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Gassmann (1951), Brown and Korringa (1975), and others have considered the
problem of obtaining effective constants for anisotropic poroelastic
materials when the pore fluid is confined within the pores. The
confinement condition amounts to a constraint that the increment of
fluid content , while the external loading is changed
and the porefluid pressure p_{f} is allowed to respond as necessary and
thus equilibrate.
To provide an elementary derivation of the Gassmann equation for
anisotropic materials, we consider the anisotropic generalization
of (1)
 
(9) 
Three shear contributions have been immediately excluded from consideration
since they can easily be shown not to interact
mechanically with the fluid effects. This form is not
completely general in that it includes orthorhombic, cubic, hexagonal,
and all isotropic systems, but excludes triclinic, monoclinic,
trigonal, and some tetragonal systems that would have some nonzero
offdiagonal terms in the full elastic matrix. Also, we have
assumed that the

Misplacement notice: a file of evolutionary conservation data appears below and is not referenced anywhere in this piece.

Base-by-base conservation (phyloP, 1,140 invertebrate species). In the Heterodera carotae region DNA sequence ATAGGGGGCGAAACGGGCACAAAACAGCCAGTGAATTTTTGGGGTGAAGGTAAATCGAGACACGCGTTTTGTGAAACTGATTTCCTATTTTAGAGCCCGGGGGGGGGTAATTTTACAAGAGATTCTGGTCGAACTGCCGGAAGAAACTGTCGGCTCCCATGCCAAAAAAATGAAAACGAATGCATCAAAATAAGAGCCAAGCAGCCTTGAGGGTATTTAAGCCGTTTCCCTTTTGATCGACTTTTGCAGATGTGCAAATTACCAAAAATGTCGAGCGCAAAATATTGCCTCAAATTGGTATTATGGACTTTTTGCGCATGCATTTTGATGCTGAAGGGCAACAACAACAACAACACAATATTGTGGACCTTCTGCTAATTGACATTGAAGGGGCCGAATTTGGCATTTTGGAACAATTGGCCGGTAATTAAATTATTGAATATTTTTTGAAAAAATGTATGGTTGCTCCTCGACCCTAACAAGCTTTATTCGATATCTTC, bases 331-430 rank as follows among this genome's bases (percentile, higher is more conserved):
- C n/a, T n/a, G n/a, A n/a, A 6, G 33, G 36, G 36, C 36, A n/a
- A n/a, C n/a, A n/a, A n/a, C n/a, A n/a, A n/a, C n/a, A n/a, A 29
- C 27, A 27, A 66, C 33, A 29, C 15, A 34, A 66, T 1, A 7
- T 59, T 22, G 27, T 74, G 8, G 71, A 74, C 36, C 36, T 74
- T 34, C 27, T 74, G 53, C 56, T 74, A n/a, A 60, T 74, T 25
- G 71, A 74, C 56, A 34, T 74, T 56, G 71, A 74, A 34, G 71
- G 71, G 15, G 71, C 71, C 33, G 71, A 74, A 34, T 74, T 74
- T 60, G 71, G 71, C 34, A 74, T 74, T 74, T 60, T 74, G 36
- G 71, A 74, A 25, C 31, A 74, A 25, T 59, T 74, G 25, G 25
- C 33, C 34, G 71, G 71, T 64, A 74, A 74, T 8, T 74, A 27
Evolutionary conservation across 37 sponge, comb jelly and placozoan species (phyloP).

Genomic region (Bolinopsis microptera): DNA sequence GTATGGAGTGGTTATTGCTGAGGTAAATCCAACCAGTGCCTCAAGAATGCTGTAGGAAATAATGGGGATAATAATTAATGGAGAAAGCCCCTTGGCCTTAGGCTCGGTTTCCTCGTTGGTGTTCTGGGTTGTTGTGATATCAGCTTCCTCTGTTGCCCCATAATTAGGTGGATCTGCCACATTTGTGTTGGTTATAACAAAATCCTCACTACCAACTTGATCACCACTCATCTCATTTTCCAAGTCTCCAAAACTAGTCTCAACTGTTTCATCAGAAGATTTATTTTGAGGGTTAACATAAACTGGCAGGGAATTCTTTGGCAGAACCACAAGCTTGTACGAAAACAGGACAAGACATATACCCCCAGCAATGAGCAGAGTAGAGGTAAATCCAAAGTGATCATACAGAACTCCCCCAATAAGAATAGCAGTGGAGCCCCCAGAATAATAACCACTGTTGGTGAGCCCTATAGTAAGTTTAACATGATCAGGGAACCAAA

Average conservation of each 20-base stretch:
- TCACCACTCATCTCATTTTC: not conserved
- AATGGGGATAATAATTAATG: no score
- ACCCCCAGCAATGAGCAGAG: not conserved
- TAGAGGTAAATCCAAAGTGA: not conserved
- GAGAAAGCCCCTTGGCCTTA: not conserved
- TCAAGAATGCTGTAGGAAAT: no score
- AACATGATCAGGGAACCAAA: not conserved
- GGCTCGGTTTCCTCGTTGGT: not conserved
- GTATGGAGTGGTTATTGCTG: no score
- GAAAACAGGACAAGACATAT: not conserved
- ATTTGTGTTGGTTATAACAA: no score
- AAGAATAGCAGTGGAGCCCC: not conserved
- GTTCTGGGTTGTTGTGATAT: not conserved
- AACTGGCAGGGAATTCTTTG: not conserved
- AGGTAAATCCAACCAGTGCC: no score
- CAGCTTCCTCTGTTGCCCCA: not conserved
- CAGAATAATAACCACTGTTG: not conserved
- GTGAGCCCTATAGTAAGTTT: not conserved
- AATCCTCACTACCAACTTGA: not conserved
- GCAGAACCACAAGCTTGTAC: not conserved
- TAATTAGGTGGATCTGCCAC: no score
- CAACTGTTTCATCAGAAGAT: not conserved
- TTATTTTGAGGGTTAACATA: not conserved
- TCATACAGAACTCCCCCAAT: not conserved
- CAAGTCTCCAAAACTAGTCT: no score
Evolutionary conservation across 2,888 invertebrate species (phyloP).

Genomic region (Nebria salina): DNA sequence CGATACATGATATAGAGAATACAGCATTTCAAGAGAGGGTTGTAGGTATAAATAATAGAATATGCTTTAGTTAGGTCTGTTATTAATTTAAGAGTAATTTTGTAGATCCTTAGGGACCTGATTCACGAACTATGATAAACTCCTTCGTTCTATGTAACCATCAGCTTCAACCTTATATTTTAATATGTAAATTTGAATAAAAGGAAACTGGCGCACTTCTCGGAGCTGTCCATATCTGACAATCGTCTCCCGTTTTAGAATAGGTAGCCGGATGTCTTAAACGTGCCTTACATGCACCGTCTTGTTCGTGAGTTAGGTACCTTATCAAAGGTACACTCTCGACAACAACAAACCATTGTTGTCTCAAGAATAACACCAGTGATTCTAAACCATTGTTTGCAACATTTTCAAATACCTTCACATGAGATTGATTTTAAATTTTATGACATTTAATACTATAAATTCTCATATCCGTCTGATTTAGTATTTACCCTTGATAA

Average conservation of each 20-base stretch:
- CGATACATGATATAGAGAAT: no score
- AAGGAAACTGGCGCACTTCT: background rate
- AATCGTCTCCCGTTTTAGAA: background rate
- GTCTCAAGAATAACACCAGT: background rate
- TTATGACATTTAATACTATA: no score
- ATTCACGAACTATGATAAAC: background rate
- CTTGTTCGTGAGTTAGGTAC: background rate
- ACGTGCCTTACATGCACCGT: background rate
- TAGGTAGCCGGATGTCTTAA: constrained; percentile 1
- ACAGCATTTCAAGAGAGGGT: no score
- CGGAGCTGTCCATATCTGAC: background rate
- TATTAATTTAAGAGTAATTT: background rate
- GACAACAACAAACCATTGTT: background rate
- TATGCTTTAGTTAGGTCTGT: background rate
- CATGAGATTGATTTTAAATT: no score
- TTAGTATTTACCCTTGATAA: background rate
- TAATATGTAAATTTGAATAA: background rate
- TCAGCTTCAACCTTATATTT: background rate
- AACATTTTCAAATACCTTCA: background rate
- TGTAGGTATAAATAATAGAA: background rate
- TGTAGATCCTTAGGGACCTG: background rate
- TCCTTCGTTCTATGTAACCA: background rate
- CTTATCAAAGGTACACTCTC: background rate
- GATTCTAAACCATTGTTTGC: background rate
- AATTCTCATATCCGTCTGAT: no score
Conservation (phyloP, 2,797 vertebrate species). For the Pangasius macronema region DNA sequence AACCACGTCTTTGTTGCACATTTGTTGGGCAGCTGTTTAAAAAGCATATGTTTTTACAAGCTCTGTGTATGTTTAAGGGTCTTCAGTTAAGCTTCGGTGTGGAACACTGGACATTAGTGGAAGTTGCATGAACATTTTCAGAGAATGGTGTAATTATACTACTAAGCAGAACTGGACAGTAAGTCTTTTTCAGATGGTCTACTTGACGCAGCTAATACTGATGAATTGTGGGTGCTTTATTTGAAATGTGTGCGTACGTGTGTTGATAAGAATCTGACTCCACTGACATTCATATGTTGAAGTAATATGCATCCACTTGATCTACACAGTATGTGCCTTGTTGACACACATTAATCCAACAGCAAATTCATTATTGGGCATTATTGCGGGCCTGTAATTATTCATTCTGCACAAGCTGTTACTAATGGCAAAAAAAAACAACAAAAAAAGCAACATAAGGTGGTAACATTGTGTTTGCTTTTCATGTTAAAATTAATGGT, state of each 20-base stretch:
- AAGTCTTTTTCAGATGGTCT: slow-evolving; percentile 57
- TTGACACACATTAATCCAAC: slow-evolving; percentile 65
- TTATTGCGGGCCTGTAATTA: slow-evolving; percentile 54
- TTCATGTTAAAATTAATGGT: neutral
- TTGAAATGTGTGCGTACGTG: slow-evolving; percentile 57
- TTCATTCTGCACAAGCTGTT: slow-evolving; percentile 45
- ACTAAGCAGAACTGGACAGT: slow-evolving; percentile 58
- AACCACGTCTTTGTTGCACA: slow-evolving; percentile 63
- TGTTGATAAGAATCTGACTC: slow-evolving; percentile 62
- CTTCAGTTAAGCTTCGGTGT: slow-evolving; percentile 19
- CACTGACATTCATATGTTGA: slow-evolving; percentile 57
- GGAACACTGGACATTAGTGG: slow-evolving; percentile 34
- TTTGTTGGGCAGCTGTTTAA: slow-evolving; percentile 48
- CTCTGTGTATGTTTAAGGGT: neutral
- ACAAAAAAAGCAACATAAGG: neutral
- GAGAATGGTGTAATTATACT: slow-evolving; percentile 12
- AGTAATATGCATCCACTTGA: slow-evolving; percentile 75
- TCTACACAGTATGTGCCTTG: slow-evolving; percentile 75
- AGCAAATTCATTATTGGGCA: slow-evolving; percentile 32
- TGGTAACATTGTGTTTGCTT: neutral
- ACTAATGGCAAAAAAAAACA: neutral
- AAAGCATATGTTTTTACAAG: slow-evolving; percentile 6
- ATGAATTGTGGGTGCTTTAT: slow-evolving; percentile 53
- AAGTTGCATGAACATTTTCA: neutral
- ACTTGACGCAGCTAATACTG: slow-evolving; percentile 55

material axes are aligned with the spatial axes. But this latter
assumption is not significant for the derivation that follows.
Such an assumption is important when properties of laminated materials
having arbitrary orientation relative to the spatial axes need to be
considered, but we do not treat this more general problem here.
If the fluid is confined (or undrained on the time scales of
interest), then in (9)
and p_{f} becomes a linear function of , ,. Eliminating p_{f} from the resulting equations, we obtain
the general expression for the strain dependence on external stress
under such confined conditions:
 

 (10) 
The s_{ij}'s are fluiddrained constants, while the s^{*}_{ij}'s are
the fluidundrained (or fluidconfined) constants.
The fundamental result (10) was obtained earlier by both
Gassmann (1951) and Brown and Korringa (1975), and may be written
simply as
 
(11) 
This expression is just the anisotropic generalization of the
wellknown Gassmann equation for isotropic, microhomogeneous
porous media.
Next: Eigenvectors for Transverse Isotropy
Up: Berryman: Poroelastic fluid effects
Previous: FLUIDSATURATED POROELASTIC ROCKS
Stanford Exploration Project
5/23/2004